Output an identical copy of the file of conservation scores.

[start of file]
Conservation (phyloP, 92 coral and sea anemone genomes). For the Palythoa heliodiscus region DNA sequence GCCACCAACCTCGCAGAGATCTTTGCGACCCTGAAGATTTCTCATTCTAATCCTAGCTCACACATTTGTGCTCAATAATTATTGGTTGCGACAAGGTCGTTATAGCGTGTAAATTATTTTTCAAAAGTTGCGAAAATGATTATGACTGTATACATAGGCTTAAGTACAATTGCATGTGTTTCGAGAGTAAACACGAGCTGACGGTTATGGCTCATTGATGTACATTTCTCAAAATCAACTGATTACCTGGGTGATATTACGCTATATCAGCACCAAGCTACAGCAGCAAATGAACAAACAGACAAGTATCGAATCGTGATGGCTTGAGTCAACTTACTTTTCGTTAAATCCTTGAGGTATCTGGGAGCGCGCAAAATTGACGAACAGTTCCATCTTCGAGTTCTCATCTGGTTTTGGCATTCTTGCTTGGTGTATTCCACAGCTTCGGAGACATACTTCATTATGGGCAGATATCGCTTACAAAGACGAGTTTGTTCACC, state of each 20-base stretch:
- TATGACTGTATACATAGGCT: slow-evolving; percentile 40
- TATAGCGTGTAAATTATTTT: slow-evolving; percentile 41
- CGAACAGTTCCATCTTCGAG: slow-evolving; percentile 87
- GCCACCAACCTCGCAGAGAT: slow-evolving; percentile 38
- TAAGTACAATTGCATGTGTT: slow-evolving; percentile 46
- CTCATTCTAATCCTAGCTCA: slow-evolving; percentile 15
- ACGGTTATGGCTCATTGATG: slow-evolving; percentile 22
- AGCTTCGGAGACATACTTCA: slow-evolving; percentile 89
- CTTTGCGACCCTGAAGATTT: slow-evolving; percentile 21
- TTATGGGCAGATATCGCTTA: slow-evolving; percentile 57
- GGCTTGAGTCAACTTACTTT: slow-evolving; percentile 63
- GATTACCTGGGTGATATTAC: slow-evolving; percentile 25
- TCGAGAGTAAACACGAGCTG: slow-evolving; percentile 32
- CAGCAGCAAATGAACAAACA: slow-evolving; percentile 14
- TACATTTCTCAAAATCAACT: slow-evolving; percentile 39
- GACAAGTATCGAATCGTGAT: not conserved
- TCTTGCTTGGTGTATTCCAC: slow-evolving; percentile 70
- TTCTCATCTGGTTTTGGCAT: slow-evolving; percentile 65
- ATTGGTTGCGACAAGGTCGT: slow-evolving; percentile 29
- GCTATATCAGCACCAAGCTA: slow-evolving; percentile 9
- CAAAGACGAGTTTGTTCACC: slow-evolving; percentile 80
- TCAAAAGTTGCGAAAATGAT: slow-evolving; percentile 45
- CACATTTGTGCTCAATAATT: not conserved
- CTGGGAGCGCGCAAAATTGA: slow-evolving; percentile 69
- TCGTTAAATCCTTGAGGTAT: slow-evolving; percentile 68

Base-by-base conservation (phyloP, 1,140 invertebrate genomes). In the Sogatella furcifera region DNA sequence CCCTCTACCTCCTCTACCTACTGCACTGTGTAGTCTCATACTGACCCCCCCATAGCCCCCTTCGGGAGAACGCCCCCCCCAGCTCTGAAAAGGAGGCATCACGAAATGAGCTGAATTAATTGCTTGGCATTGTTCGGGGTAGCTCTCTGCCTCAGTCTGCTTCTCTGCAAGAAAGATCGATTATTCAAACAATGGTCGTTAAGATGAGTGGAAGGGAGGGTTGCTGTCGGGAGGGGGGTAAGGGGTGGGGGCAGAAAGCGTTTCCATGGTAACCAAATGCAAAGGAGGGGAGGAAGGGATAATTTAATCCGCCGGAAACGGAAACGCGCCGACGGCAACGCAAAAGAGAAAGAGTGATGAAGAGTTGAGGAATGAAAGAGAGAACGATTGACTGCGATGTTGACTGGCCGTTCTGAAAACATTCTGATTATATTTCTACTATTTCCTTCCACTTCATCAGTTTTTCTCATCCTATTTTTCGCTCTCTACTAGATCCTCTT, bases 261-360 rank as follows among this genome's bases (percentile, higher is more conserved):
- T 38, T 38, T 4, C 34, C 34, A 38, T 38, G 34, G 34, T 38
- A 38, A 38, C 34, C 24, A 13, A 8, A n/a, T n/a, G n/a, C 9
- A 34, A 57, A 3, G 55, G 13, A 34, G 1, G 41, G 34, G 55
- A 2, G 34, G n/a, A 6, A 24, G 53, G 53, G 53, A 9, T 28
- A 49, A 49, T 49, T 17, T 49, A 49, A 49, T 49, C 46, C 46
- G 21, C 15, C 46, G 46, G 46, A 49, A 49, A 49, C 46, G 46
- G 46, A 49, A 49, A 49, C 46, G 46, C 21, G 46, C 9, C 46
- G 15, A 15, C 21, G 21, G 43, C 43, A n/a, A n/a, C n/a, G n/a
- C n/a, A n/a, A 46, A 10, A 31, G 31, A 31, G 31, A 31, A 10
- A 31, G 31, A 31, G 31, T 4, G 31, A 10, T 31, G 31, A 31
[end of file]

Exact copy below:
Conservation (phyloP, 92 coral and sea anemone genomes). For the Palythoa heliodiscus region DNA sequence GCCACCAACCTCGCAGAGATCTTTGCGACCCTGAAGATTTCTCATTCTAATCCTAGCTCACACATTTGTGCTCAATAATTATTGGTTGCGACAAGGTCGTTATAGCGTGTAAATTATTTTTCAAAAGTTGCGAAAATGATTATGACTGTATACATAGGCTTAAGTACAATTGCATGTGTTTCGAGAGTAAACACGAGCTGACGGTTATGGCTCATTGATGTACATTTCTCAAAATCAACTGATTACCTGGGTGATATTACGCTATATCAGCACCAAGCTACAGCAGCAAATGAACAAACAGACAAGTATCGAATCGTGATGGCTTGAGTCAACTTACTTTTCGTTAAATCCTTGAGGTATCTGGGAGCGCGCAAAATTGACGAACAGTTCCATCTTCGAGTTCTCATCTGGTTTTGGCATTCTTGCTTGGTGTATTCCACAGCTTCGGAGACATACTTCATTATGGGCAGATATCGCTTACAAAGACGAGTTTGTTCACC, state of each 20-base stretch:
- TATGACTGTATACATAGGCT: slow-evolving; percentile 40
- TATAGCGTGTAAATTATTTT: slow-evolving; percentile 41
- CGAACAGTTCCATCTTCGAG: slow-evolving; percentile 87
- GCCACCAACCTCGCAGAGAT: slow-evolving; percentile 38
- TAAGTACAATTGCATGTGTT: slow-evolving; percentile 46
- CTCATTCTAATCCTAGCTCA: slow-evolving; percentile 15
- ACGGTTATGGCTCATTGATG: slow-evolving; percentile 22
- AGCTTCGGAGACATACTTCA: slow-evolving; percentile 89
- CTTTGCGACCCTGAAGATTT: slow-evolving; percentile 21
- TTATGGGCAGATATCGCTTA: slow-evolving; percentile 57
- GGCTTGAGTCAACTTACTTT: slow-evolving; percentile 63
- GATTACCTGGGTGATATTAC: slow-evolving; percentile 25
- TCGAGAGTAAACACGAGCTG: slow-evolving; percentile 32
- CAGCAGCAAATGAACAAACA: slow-evolving; percentile 14
- TACATTTCTCAAAATCAACT: slow-evolving; percentile 39
- GACAAGTATCGAATCGTGAT: not conserved
- TCTTGCTTGGTGTATTCCAC: slow-evolving; percentile 70
- TTCTCATCTGGTTTTGGCAT: slow-evolving; percentile 65
- ATTGGTTGCGACAAGGTCGT: slow-evolving; percentile 29
- GCTATATCAGCACCAAGCTA: slow-evolving; percentile 9
- CAAAGACGAGTTTGTTCACC: slow-evolving; percentile 80
- TCAAAAGTTGCGAAAATGAT: slow-evolving; percentile 45
- CACATTTGTGCTCAATAATT: not conserved
- CTGGGAGCGCGCAAAATTGA: slow-evolving; percentile 69
- TCGTTAAATCCTTGAGGTAT: slow-evolving; percentile 68

Base-by-base conservation (phyloP, 1,140 invertebrate genomes). In the Sogatella furcifera region DNA sequence CCCTCTACCTCCTCTACCTACTGCACTGTGTAGTCTCATACTGACCCCCCCATAGCCCCCTTCGGGAGAACGCCCCCCCCAGCTCTGAAAAGGAGGCATCACGAAATGAGCTGAATTAATTGCTTGGCATTGTTCGGGGTAGCTCTCTGCCTCAGTCTGCTTCTCTGCAAGAAAGATCGATTATTCAAACAATGGTCGTTAAGATGAGTGGAAGGGAGGGTTGCTGTCGGGAGGGGGGTAAGGGGTGGGGGCAGAAAGCGTTTCCATGGTAACCAAATGCAAAGGAGGGGAGGAAGGGATAATTTAATCCGCCGGAAACGGAAACGCGCCGACGGCAACGCAAAAGAGAAAGAGTGATGAAGAGTTGAGGAATGAAAGAGAGAACGATTGACTGCGATGTTGACTGGCCGTTCTGAAAACATTCTGATTATATTTCTACTATTTCCTTCCACTTCATCAGTTTTTCTCATCCTATTTTTCGCTCTCTACTAGATCCTCTT, bases 261-360 rank as follows among this genome's bases (percentile, higher is more conserved):
- T 38, T 38, T 4, C 34, C 34, A 38, T 38, G 34, G 34, T 38
- A 38, A 38, C 34, C 24, A 13, A 8, A n/a, T n/a, G n/a, C 9
- A 34, A 57, A 3, G 55, G 13, A 34, G 1, G 41, G 34, G 55
- A 2, G 34, G n/a, A 6, A 24, G 53, G 53, G 53, A 9, T 28
- A 49, A 49, T 49, T 17, T 49, A 49, A 49, T 49, C 46, C 46
- G 21, C 15, C 46, G 46, G 46, A 49, A 49, A 49, C 46, G 46
- G 46, A 49, A 49, A 49, C 46, G 46, C 21, G 46, C 9, C 46
- G 15, A 15, C 21, G 21, G 43, C 43, A n/a, A n/a, C n/a, G n/a
- C n/a, A n/a, A 46, A 10, A 31, G 31, A 31, G 31, A 31, A 10
- A 31, G 31, A 31, G 31, T 4, G 31, A 10, T 31, G 31, A 31